In this contribution we emphasize the importance in some lakes of wind-related hydrodynamic processes (fair weather waves, storm waves, and longshore, cross-shore and bottom currents) as a first order forcing for clastics remobilization and basin infill. This alternative view contrasts with more classical depositional models for lakes where fluvial-driven sedimentation and settling dominates. Here we consider three large lakes/paleo-lakes that are located in different climatic and geodynamic settings: Megalake Chad (north-central Africa), Lake Saint-Jean (Québec, Canada), and Lake Turkana (Kenya, East African Rift System). All of these three lake systems exhibit well developed modern and ancient high-energy littoral morphosedimentary structures which directly derive from wind-related hydrodynamics. The extensive paleo-shorelines of Megalake Chad are composed of beach-foredune ridges, spits, wave-dominated deltas, barriers, and wave-ravinment surface. For Lake Saint-Jean the influence of wind is also identified below the wave-base at lake bottom from erosional surfaces, and sediment drifts. In the Lake Turkana Basin, littoral landforms and deposits are identified for three different time intervals (today, Holocene, Plio-Pleistocene) evidencing that wind-driven hydrodynamics can be preserved in the geological record. Moreover, a preliminary global survey suggests that numerous modern lakes (remote sensing) and paleo-lakes (bibliographic review) behave as such. We thus coin the term "Wind-driven Water Bodies" (WWB) to refer to those lake systems where sedimentation (erosion, transport, deposition) is dominated by wind-induced hydrodynamics at any depth, as it is the case in the marine realm for shallow seas. Integrating wind forcing in lake models has strong implications for basin analysis (paleoenvironments and paleoclimates restitutions, resources exploration), but also for coastal engineering, wildlife and reservoirs management, or leisure activities.

  19. The response of Lake Tahoe to climate change

    Science.gov (United States)

    Sahoo, G.B.; Schladow, S.G.; Reuter, J.E.; Coats, R.; Dettinger, M.; Riverson, J.; Wolfe, B.; Costa-Cabral, M.

    2013-01-01

    Meteorology is the driving force for lake internal heating, cooling, mixing, and circulation. Thus continued global warming will affect the lake thermal properties, water level, internal nutrient loading, nutrient cycling, food-web characteristics, fish-habitat, aquatic ecosystem, and other important features of lake limnology. Using a 1-D numerical model - the Lake Clarity Model (LCM) - together with the down-scaled climatic data of the two emissions scenarios (B1 and A2) of the Geophysical Fluid Dynamics Laboratory (GFDL) Global Circulation Model, we found that Lake Tahoe will likely cease to mix to the bottom after about 2060 for A2 scenario, with an annual mixing depth of less than 200 m as the most common value. Deep mixing, which currently occurs on average every 3-4 years, will (under the GFDL B1 scenario) occur only four times during 2061 to 2098. When the lake fails to completely mix, the bottom waters are not replenished with dissolved oxygen and eventually dissolved oxygen at these depths will be depleted to zero. When this occurs, soluble reactive phosphorus (SRP) and ammonium-nitrogen (both biostimulatory) are released from the deep sediments and contribute approximately 51 % and 14 % of the total SRP and dissolved inorganic nitrogen load, respectively. The lake model suggests that climate change will drive the lake surface level down below the natural rim after 2085 for the GFDL A2 but not the GFDL B1 scenario. The results indicate that continued climate changes could pose serious threats to the characteristics of the Lake that are most highly valued. Future water quality planning must take these results into account.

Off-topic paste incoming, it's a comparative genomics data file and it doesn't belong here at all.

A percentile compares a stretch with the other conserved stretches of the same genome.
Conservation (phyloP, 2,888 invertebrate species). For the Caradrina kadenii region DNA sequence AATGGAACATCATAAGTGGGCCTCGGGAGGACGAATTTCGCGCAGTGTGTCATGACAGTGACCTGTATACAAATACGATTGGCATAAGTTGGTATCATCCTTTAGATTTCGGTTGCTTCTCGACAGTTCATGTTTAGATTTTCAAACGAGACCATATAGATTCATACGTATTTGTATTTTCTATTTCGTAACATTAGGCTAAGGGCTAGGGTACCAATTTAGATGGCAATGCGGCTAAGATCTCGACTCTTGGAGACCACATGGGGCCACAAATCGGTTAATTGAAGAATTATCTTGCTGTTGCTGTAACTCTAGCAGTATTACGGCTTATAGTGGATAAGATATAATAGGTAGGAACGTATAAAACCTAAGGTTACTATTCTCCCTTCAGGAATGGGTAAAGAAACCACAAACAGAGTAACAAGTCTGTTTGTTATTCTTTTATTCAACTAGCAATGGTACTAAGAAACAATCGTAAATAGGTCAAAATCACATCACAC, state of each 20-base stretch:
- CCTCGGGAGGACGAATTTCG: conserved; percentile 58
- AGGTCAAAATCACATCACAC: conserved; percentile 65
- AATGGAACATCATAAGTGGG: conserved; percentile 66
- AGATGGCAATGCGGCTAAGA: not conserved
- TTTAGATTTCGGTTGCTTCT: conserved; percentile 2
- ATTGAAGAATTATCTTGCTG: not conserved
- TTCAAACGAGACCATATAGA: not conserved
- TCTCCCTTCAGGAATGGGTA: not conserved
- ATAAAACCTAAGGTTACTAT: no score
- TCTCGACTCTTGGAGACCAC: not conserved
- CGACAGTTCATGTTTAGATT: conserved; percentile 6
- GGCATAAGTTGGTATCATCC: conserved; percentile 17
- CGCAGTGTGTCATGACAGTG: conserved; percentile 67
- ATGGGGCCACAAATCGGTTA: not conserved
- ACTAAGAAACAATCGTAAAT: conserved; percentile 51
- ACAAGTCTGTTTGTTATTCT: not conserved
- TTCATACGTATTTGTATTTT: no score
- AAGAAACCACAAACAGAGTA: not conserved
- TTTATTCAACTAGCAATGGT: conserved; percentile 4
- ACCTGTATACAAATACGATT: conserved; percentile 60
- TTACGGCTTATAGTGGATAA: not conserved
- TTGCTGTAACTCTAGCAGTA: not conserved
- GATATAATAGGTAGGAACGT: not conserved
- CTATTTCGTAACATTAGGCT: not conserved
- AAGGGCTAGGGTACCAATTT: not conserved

20. Characteristics of the freshwater lakes at the Schirmacher Oasis in Antarctica

    Digital Repository Service at National Institute of Oceanography (India)

    Verlecar, X.N.; Ingole, B.S.; Parulekar, A.H.

    are well aerated, the higher oxygen values in the bottom waters may probably show active photosynthesis by the benthic algae. pH of all the lakes was found to be alkaline in nature the values ranging between 7·6 to 8·8. This could renect the chemical... and photosynthesis of benthic and pelagic algac may be responsible for the increased pH values observed in these lakes. From the table la & b it can be seen that the nutrient concentrations highly fluctuated from one lake to the other. Some lakes showed very low...